Next Article in Journal
Allostatic Load and Effort-Reward Imbalance: Associations over the Working-Career
Next Article in Special Issue
The Weakening of Kin Ties: Exploring the Need for Life-World Led Interventions
Previous Article in Journal
A Cross-Sectional Study of Viral Hepatitis Perception among Residents from Southeast and North Regions of Brazil
Open AccessFeature PaperArticle

What Works? Toward a New Classification System for Mental Health Supported Accommodation Services: The Simple Taxonomy for Supported Accommodation (STAX-SA)

Division of Psychiatry, University College London (UCL), London W1T 7NF, UK
*
Author to whom correspondence should be addressed.
Int. J. Environ. Res. Public Health 2018, 15(2), 190; https://doi.org/10.3390/ijerph15020190
Received: 5 December 2017 / Revised: 15 January 2018 / Accepted: 19 January 2018 / Published: 24 January 2018
(This article belongs to the Special Issue Mental Health and Social Care and Social Interventions)
Inconsistent terminology and variation in service models have made synthesis of the supported accommodation literature challenging. To overcome this, we developed a brief, categorical taxonomy that aimed to capture the defining features of different supported accommodation models: the simple taxonomy for supported accommodation (STAX-SA). Data from a previous review of existing classification systems were used to develop the taxonomy structure. After initial testing and amendments, the STAX-SA and an existing taxonomy were applied to 132 supported accommodation service descriptions drawn from two systematic reviews and their performance compared. To assess external validity, the STAX-SA was distributed to a sample of supported accommodation managers in England and they were asked to use it to classify their services. The final version of the STAX-SA comprised of five supported accommodation ‘types’, based on four domains; Staffing location; Level of support; Emphasis on move-on; and Physical setting. The STAX-SA accurately categorized 71.1% (n = 94) of service descriptions, outperforming the comparison tool, and was not affected by publication date or research design. The STAX-SA effectively discriminated between ‘real world’ service models in England and 53.2% (n = 17) of service managers indicated that the taxonomy was ‘Very effective’ or ‘Extremely effective’ in capturing key characteristics of their service. The STAX-SA is an effective tool for classifying supported accommodation models and represents a promising approach to synthesizing the extant effectiveness literature. The authors recommend the development of reporting guidelines for future supported accommodation publications to facilitate comparison between models. View Full-Text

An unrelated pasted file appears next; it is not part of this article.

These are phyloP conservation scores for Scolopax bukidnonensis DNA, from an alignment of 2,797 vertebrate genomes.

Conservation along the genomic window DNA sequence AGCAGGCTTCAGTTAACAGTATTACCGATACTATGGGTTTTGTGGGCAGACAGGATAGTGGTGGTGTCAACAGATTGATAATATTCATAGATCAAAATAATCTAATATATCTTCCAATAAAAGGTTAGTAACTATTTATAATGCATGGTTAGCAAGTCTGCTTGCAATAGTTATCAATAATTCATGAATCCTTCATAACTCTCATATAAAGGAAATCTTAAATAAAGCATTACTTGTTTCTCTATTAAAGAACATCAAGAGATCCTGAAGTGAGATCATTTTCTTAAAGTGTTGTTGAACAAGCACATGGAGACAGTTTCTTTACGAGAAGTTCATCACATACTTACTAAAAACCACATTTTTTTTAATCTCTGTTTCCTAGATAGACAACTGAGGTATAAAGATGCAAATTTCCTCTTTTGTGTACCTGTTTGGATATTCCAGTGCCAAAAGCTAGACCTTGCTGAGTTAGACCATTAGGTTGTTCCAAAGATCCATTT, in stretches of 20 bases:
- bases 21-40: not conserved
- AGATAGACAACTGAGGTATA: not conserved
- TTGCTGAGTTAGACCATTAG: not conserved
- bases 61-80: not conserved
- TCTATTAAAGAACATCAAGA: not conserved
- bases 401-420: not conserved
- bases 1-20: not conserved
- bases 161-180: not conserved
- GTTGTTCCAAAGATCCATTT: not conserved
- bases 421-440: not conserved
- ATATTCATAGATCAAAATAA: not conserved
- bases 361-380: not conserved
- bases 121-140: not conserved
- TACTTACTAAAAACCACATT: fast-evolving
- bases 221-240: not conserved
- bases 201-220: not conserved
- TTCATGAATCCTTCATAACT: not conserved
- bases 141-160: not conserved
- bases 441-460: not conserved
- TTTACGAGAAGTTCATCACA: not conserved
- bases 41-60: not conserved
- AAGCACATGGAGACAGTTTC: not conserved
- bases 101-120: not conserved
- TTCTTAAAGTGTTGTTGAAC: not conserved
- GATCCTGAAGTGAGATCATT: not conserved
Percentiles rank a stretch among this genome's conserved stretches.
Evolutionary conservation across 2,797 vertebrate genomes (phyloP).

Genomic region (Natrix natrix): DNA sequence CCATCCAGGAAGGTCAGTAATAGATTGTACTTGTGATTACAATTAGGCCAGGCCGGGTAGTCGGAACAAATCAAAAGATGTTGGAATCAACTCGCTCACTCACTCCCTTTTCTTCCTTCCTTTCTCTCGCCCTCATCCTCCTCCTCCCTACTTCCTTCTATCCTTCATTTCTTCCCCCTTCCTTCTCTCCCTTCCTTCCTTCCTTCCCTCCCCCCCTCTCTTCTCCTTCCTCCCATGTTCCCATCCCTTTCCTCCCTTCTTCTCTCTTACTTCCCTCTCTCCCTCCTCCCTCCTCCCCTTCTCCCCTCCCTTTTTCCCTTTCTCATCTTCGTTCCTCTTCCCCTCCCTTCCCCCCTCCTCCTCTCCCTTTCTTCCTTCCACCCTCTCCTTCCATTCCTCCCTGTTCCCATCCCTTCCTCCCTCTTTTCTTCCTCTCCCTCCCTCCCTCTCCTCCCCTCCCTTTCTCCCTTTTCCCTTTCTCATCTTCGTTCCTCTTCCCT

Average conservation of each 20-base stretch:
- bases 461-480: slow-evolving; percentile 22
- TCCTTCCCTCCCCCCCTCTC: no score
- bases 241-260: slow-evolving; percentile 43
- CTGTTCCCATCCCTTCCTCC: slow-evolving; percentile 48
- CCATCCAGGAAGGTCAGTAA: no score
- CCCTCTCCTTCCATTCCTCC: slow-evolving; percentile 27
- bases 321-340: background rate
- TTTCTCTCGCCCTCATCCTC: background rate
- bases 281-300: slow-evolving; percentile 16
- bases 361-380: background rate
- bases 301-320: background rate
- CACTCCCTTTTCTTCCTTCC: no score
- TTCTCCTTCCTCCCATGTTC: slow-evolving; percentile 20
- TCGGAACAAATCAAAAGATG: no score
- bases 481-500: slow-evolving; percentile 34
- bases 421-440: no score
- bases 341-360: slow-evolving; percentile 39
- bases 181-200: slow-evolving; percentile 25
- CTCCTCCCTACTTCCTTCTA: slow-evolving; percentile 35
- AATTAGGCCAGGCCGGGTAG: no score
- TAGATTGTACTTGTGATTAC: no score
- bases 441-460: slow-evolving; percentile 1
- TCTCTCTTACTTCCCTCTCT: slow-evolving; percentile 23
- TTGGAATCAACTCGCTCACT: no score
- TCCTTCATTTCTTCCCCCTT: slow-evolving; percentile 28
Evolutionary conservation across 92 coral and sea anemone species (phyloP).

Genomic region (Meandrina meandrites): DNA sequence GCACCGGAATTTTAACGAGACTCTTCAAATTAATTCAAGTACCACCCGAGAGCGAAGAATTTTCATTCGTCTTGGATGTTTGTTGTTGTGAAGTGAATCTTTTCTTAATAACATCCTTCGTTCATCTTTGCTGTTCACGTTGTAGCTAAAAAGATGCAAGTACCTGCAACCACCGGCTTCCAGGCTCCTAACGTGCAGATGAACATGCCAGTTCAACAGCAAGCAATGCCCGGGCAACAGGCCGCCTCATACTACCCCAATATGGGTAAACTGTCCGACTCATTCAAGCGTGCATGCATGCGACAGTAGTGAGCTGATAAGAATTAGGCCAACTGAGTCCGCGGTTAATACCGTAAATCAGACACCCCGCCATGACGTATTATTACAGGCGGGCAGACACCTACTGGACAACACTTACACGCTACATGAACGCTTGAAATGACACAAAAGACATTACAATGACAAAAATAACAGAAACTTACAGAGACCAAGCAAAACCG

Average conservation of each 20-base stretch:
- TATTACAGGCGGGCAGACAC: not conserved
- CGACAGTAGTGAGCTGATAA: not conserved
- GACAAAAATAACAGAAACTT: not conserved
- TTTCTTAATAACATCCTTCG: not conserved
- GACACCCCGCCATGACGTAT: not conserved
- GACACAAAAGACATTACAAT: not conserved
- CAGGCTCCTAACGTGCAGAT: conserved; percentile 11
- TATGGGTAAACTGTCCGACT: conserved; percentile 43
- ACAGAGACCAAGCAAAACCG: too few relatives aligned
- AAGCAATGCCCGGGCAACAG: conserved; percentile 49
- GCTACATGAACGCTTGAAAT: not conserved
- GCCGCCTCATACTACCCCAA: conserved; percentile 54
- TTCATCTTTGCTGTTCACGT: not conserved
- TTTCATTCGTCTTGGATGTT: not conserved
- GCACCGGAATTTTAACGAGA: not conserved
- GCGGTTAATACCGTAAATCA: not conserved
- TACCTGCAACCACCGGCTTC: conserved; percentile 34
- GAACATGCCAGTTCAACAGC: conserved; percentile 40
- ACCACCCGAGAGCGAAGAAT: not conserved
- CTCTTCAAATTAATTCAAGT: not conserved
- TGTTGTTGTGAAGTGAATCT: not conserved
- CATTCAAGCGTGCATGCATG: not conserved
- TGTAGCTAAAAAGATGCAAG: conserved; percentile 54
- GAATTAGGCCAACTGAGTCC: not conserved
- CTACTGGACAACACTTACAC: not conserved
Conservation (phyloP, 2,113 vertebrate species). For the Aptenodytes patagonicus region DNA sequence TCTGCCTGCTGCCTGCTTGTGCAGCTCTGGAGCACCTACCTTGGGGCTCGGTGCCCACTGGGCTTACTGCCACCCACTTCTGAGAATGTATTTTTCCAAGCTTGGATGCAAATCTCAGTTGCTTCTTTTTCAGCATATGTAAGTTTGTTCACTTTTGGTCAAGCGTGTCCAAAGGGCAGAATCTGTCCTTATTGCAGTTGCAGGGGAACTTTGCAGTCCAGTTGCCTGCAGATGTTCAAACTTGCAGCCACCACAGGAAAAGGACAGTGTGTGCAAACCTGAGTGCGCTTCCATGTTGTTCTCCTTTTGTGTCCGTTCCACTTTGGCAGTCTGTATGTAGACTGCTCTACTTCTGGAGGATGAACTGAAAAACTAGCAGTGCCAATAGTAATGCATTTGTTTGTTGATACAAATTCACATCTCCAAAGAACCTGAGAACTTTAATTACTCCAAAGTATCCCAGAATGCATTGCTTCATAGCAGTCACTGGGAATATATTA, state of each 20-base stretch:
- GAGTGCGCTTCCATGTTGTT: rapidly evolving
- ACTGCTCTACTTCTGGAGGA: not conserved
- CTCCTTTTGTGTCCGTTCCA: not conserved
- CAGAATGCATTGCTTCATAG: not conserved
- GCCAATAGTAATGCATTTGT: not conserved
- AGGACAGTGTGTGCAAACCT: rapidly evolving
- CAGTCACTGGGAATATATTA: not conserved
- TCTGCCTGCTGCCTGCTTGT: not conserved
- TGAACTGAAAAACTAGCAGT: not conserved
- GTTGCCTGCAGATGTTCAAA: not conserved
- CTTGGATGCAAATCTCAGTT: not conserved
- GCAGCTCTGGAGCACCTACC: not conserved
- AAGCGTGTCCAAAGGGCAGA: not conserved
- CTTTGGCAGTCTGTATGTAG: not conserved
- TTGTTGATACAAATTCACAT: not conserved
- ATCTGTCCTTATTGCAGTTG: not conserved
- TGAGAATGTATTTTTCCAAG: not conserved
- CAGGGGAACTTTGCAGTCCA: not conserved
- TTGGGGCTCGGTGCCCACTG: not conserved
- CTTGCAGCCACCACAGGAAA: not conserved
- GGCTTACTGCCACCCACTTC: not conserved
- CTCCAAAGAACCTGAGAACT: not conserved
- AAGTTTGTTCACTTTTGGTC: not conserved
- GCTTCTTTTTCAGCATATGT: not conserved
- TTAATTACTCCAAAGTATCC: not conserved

Keywords: supported accommodation; mental health; classification; taxonomy supported accommodation; mental health; classification; taxonomy
Show Figures

Figure 1

MDPI and ACS Style

McPherson, P.; Krotofil, J.; Killaspy, H. What Works? Toward a New Classification System for Mental Health Supported Accommodation Services: The Simple Taxonomy for Supported Accommodation (STAX-SA). Int. J. Environ. Res. Public Health 2018, 15, 190.

Show more citation formats Show less citations formats
Note that from the first issue of 2016, MDPI journals use article numbers instead of page numbers. See further details here.

Article Access Map by Country/Region

1
Back to TopTop